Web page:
With the long weekend coming up, there are more than a few people planning to load up the trailers to head out for some camping.
However, the Southeast Fire Centre is reminding everyone that a campfire ban remains in place over the region as conditions remain hot and dry.
The campfire ban, which was implemented on July 3rd, is part of additional restrictions banning Category 2 and Category 3 open fires.
Specific prohibited activities include:
• Campfires (fires smaller than a half-metre by a half-metre high)
• The burning of waste or other materials
• Stubble or grass fires of any size over any area
• The use of fireworks, sky lanterns, tiki torches, chimineas, burning barrels, or burning cages of any size or description.
The prohibitions cover all BC Parks, Crown lands and private lands, but do not apply within the boundaries of a local government that has forest fire prevention bylaws and is serviced by a fire department. Check with local authorities to see if any other burning restrictions are in place before lighting a fire.
The prohibitions do not apply to cooking stoves that use gas, propane, or briquettes, or to a portable campfire apparatus with a CSA or ULC rating that uses briquettes, liquid or gases fuel, as long as the height of the flame is less than 15 centimetres.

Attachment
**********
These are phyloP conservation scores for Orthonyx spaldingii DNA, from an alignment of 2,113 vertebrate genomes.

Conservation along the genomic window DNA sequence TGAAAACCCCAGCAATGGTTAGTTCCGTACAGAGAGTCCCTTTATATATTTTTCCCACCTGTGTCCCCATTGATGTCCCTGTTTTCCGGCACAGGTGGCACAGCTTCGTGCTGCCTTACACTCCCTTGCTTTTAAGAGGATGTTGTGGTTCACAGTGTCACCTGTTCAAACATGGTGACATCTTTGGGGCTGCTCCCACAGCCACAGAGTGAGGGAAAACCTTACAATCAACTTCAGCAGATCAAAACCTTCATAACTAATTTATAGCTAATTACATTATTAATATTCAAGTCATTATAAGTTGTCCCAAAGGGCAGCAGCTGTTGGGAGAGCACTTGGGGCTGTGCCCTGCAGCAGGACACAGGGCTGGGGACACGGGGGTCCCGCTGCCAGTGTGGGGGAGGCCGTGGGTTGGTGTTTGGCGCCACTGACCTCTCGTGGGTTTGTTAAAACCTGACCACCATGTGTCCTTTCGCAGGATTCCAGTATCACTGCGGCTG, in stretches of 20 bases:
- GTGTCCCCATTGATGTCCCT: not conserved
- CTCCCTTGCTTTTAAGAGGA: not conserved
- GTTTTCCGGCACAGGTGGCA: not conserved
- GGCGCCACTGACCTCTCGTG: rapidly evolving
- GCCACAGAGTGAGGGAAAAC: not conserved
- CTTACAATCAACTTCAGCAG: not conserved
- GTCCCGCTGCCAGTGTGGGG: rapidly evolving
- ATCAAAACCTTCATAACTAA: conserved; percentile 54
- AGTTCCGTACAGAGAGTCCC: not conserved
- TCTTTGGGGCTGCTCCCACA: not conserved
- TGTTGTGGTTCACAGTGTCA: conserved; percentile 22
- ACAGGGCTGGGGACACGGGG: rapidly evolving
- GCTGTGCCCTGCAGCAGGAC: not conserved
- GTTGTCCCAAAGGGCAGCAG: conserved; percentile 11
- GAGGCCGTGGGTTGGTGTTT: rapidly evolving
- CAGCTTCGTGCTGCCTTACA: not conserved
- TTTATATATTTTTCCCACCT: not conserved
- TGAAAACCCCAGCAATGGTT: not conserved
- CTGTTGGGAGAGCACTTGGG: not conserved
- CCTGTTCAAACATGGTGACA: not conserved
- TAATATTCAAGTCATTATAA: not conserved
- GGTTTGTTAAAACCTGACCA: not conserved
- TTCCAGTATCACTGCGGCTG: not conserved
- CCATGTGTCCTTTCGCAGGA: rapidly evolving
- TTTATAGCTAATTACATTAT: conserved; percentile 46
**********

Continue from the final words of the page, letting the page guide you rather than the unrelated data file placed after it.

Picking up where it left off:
So far this year, there have been just over 1,300 fires across the province. Of those, 415 have been human caused, while 900 have been lightning-caused. In the Southeast Fire Centre jurisdiction, crews have responded to 386 fires this season—63 of which have been human-caused.
In fact, one campfire in the Southeast Fire Centre was responsible for a wildfire, according to Fanny Bernard, a fire information officer.
“That’s just one that escaped and lead to an actual forest fire,” she said. “Not only is a human-caused fire preventable, but this one was in direct violation of the campfire prohibition.
“…So no campfires are allowed at all in the Southeast Fire Centre anywhere.”
Bernard says that even when the region gets some rain, such as this past weekend, it’s not enough to affect the long-term fire danger rating.
“So any kinds of gains or improvements on the fire danger rating is temporary and localized, so the indices are expected to bounce back with this hot and dry weather we’re expecting,” she said.
Anyone found in contravention of a fire prohibition may be issued a ticket for $345, required to pay an administrative penalty of $10,000 or, if convicted in court, fined up to $100,000 and/or sentenced to one year in jail. If the contravention causes or contributes to a wildfire, the person responsible may be ordered to pay all firefighting and associated costs.
To report a wildfire or open burning violation, call 1-800-663-5555 or *5555 on a cellphone.